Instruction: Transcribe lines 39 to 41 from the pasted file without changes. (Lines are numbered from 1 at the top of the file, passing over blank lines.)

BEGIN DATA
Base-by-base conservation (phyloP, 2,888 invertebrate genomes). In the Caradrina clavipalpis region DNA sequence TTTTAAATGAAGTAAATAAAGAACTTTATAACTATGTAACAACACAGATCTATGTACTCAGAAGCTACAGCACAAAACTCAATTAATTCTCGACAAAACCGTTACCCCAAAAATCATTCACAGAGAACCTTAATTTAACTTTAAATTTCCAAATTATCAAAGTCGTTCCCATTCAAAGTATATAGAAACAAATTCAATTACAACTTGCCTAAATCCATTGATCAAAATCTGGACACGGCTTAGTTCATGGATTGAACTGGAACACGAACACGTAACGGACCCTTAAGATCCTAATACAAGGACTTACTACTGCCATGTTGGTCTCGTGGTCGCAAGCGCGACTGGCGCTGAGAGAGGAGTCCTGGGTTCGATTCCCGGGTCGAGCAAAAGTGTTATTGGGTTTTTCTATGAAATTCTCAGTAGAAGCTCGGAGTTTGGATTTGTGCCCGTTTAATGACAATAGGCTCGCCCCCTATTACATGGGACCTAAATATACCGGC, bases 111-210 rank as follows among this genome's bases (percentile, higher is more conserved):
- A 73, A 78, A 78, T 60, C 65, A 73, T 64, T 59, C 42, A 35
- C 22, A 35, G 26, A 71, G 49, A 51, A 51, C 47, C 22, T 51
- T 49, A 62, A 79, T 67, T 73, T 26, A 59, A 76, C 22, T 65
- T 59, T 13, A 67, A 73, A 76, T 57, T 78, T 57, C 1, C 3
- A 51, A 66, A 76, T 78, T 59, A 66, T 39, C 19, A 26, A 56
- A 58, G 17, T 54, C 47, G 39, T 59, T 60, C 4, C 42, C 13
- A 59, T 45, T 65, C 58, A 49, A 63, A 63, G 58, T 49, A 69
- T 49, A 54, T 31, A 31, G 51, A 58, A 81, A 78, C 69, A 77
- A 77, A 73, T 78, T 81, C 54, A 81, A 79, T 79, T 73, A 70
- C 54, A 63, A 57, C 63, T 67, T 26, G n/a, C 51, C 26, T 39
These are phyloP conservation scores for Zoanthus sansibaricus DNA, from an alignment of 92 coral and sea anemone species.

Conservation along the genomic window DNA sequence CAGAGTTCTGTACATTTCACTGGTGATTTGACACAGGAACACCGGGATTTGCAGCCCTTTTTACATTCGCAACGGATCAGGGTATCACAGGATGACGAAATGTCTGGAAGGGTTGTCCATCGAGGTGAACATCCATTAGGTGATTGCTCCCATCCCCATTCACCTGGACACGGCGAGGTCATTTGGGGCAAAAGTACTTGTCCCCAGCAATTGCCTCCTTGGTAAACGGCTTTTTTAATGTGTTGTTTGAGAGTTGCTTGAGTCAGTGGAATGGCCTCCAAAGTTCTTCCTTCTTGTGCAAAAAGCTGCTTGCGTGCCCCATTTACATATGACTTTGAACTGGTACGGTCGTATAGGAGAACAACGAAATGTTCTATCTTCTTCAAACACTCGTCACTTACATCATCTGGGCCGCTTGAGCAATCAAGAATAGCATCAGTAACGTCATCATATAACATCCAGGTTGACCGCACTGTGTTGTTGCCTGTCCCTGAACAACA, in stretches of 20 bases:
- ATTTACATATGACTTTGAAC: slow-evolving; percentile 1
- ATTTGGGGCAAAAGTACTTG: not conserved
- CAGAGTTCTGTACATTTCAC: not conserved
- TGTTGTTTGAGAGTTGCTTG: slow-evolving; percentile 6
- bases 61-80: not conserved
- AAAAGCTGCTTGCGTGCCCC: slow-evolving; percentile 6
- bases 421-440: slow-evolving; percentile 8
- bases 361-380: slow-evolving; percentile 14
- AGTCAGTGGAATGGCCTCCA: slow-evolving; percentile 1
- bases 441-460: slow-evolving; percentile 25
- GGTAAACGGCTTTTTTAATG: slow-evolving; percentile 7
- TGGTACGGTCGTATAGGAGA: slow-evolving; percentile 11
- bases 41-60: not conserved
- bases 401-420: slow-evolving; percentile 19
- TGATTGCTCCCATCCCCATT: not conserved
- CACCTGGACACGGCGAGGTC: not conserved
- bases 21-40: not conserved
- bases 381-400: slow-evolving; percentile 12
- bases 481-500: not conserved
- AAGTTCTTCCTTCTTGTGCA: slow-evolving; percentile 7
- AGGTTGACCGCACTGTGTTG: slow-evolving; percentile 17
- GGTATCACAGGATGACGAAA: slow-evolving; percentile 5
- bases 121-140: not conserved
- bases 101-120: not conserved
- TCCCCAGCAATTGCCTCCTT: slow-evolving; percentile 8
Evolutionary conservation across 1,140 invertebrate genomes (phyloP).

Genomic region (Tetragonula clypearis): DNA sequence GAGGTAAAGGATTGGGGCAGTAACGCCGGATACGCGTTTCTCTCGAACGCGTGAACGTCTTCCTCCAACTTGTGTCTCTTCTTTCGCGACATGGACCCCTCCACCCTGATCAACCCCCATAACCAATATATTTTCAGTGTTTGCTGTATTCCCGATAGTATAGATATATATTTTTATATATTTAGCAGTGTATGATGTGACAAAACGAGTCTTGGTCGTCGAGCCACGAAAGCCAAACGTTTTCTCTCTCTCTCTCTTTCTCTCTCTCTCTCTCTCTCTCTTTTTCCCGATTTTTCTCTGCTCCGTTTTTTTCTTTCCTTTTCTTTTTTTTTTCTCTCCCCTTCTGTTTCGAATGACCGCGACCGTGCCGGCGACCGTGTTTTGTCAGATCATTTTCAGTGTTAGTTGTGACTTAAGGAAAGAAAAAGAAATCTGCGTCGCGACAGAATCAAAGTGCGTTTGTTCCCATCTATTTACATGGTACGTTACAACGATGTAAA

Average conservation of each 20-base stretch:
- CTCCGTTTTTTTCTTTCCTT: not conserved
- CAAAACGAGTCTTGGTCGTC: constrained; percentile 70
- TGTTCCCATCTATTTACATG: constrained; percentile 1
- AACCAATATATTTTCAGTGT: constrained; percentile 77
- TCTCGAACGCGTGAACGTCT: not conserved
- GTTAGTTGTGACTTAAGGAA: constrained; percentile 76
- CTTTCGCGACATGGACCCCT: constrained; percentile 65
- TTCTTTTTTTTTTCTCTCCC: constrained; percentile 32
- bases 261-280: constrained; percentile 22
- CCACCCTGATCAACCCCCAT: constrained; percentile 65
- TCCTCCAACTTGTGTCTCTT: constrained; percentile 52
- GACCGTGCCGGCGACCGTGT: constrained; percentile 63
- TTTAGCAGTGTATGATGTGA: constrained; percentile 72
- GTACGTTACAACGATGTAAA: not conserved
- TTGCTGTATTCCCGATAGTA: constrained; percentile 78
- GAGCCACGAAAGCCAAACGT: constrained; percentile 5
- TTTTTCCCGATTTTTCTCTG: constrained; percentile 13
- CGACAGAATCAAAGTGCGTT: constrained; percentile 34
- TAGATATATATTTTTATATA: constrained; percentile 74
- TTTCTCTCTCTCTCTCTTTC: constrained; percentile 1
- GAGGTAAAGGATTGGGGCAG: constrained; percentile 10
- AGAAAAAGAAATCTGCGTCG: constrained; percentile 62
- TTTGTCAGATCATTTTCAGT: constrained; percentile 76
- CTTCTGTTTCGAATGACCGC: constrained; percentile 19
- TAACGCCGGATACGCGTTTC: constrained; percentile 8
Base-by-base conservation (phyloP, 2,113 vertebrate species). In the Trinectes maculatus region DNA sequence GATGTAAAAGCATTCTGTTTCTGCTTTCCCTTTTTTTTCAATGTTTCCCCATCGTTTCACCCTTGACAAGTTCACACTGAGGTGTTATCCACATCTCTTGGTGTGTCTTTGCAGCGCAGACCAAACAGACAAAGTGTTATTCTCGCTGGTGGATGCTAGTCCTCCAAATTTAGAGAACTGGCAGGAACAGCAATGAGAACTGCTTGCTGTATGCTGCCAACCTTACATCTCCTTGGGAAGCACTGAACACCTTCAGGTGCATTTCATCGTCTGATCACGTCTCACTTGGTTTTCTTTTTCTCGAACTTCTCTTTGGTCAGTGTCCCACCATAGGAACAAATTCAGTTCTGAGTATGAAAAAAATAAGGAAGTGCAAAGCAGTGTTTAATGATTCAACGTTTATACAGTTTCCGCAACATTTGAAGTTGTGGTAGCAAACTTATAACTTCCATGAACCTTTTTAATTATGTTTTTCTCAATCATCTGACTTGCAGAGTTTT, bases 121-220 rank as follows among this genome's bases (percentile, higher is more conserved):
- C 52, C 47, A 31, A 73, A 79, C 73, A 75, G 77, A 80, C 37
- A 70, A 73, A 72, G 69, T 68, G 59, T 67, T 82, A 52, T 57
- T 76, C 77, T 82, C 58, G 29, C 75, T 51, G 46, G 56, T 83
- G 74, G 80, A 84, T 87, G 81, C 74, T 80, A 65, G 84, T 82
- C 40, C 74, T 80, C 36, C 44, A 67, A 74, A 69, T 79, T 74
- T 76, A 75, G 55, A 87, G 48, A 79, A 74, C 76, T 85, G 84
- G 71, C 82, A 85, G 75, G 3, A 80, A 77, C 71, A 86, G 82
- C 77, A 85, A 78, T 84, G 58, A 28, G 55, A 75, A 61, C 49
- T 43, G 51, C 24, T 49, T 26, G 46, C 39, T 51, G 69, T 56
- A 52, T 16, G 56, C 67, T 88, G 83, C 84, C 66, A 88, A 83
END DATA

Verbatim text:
Evolutionary conservation across 1,140 invertebrate genomes (phyloP).

Genomic region (Tetragonula clypearis): DNA sequence GAGGTAAAGGATTGGGGCAGTAACGCCGGATACGCGTTTCTCTCGAACGCGTGAACGTCTTCCTCCAACTTGTGTCTCTTCTTTCGCGACATGGACCCCTCCACCCTGATCAACCCCCATAACCAATATATTTTCAGTGTTTGCTGTATTCCCGATAGTATAGATATATATTTTTATATATTTAGCAGTGTATGATGTGACAAAACGAGTCTTGGTCGTCGAGCCACGAAAGCCAAACGTTTTCTCTCTCTCTCTCTTTCTCTCTCTCTCTCTCTCTCTCTTTTTCCCGATTTTTCTCTGCTCCGTTTTTTTCTTTCCTTTTCTTTTTTTTTTCTCTCCCCTTCTGTTTCGAATGACCGCGACCGTGCCGGCGACCGTGTTTTGTCAGATCATTTTCAGTGTTAGTTGTGACTTAAGGAAAGAAAAAGAAATCTGCGTCGCGACAGAATCAAAGTGCGTTTGTTCCCATCTATTTACATGGTACGTTACAACGATGTAAA

Average conservation of each 20-base stretch: